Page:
The Covid Book Project: turning pupils into published authors

A publishing programme for schools has come into its own during the pandemic

“What do you want to be when you grow up?”

We all heard this question as children and, as every generation inevitably does, find ourselves asking it of the young people in our lives now.

As a kid growing up in the ’80s in Meath, I dreamed of becoming a published author. When I was eight, my Auntie Helen, who lived in America, came home for a visit. I had just finished writing and illustrating my latest “book” and I remember how my parents proudly showed it to her.

A few weeks after Helen returned to the States a package arrived for me in the post.


I remember savouring every moment opening it – it wasn’t often I got something in the post – until I finally pulled out a beautiful book… My beautiful book.

It had been photocopied and bound, with a clear plastic covering which perfectly showcased my fully illustrated front cover. It was the closest that a child of the ’80s could get to becoming a real published author.

Thirty years later I finally became a real published author and now I help children who, like me, dream of seeing their names in print.

To date, we have published thousands of children through the Emu Ink Schools’ Publishing Programme. An online course, the first of its kind, it is projected in the classroom and covers everything from idea generation, character development, plots, tenses, and dialogue – right through to the editing and proofreading process.

At the end, each child has written a short story or poem that we publish in a paperback book.

It’s a huge source of pride for the children to see their work in print and it’s a beautiful way to demonstrate the power of words – to understand that once our words are in print they are permanently recorded and so we should endeavour to make them good, kind, clever or funny but most importantly we should make them honest.

Because publishing brings with it validation. Validation that our thoughts and feelings are important. They are worth listening to and worth recording.

That’s why during lockdown, we asked children to share their stories and we published them in an anthology of work – 132 school children throughout Ireland submitted to the book.

As adults, we’re all feeling some combination of anxiety, uncertainty and concern about the pandemic. We hear it incessantly on every news and social media channel and if we are struggling to make sense of it, how must our children be feeling?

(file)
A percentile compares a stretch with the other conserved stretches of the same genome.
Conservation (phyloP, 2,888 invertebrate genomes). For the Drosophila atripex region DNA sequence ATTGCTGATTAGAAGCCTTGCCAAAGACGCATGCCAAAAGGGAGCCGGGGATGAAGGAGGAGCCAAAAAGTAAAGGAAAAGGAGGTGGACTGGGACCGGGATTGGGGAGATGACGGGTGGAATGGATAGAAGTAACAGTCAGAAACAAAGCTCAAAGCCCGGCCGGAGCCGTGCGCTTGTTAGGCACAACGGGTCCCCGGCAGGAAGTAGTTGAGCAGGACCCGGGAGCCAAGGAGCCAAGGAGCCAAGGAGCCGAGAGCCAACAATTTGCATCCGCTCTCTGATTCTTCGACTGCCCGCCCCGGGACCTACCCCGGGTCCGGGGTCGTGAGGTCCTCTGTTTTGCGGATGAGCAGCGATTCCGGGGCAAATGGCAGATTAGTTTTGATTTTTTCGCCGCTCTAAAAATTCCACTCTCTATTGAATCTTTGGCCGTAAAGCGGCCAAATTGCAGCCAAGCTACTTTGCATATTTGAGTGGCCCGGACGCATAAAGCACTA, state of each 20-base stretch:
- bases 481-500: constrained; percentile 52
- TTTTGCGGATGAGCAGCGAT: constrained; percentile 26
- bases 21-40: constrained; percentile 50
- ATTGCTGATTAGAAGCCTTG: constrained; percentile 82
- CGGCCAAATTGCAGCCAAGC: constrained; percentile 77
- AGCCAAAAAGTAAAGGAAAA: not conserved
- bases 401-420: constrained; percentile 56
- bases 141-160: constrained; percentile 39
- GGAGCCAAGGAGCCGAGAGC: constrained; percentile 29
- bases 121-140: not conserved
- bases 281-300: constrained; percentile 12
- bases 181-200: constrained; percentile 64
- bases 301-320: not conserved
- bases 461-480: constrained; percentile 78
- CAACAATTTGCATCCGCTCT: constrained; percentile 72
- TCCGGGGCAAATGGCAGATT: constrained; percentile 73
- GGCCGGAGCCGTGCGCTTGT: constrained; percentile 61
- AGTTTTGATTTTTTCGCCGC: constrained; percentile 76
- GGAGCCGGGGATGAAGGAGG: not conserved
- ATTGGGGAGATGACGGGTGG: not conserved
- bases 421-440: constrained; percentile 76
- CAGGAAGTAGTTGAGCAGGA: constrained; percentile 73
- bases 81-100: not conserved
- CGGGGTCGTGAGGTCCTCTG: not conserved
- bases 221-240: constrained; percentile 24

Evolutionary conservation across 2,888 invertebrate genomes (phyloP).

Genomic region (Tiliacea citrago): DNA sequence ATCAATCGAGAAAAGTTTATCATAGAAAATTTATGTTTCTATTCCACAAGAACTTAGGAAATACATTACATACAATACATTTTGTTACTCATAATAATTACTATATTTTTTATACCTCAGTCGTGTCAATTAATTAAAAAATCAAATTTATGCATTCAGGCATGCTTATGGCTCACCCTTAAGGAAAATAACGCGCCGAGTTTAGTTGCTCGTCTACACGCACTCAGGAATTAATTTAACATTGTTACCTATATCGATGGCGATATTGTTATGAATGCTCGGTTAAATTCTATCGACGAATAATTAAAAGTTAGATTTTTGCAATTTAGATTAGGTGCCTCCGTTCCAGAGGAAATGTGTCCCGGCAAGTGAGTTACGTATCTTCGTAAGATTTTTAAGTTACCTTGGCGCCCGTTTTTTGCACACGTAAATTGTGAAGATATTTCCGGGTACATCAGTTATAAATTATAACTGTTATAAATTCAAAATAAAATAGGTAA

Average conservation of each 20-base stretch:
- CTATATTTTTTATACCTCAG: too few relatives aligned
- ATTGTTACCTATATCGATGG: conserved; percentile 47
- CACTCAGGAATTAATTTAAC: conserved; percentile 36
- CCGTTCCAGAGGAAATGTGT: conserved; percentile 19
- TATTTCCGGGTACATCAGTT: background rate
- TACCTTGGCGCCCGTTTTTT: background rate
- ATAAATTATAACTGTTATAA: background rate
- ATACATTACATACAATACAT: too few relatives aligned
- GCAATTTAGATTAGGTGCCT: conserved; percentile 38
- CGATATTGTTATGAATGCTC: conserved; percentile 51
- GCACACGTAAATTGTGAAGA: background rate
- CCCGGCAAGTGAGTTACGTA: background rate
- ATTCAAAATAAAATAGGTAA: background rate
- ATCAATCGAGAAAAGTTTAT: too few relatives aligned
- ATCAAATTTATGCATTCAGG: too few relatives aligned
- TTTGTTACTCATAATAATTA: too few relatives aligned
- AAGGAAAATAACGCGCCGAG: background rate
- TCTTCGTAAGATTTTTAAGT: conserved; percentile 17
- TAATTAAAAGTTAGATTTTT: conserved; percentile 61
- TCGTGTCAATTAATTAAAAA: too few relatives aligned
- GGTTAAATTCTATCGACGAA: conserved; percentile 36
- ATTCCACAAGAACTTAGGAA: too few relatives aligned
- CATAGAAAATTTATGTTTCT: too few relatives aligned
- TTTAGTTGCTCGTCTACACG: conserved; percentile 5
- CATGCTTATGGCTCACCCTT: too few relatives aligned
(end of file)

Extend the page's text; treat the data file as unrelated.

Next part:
Through Home Stories, I’ve found that their experiences have been varied yet many follow the same thread.

Many children describe that initial “school’s out” excitement which quickly turned to boredom, sadness, concern and even loneliness. In their own stories, it wasn’t long before they were wishing they could go back to “normal” and back to school.

But the road back to school was a long one and “normal” seems further off still.

So we launched The Covid Book Project, an ambitious writing initiative for schools, which will capture children’s experience of the Coronavirus pandemic in their own words and create an important historical record of a time that has changed the world.

Whether those words take the form of a story, a poem or a stream of thoughts, they’ll be published as part of a school anthology that captures the full experience of their communities. We’re inviting schools to sign up to publishing their own book with us and in doing so record their own piece of history for generations to come.

For our newly published authors they will have a written record of their own experiences and a product of their hard work.

For their parents, guardians, carers and teachers, the book will provide an important insight into the thoughts and feelings of our young people, to help them understand how they’ve been affected and to learn how to support them through it.

For future generations, The Covid Book Project will provide a window into this most unusual time and change how students learn about social and living history. Our children’s children will learn about this pandemic through the eyes of children their own age – the past pupils of their school.

We can all learn so much from these accounts.

The thing I’ve learned from reading and publishing children’s stories so far, is that their experience of the Coronavirus is not so different from my own, as an adult. The Coronavirus doesn’t care about how old you are – it’s certainly not waiting for children to grow up and make sense of it all.

It's because of this that I want young people to have the opportunity to take some sort of control and in telling their own stories for the good of their school community, they do just that – and that's about as grown up as you can get.
Emer Cleary is founder of Emu Ink, an independent publishing company that has developed an online programme for schools that turns children into published authors.
Emu Ink is contacting every primary and secondary schools in Ireland to sign up for The Covid Book Project. If you'd like to know more please visit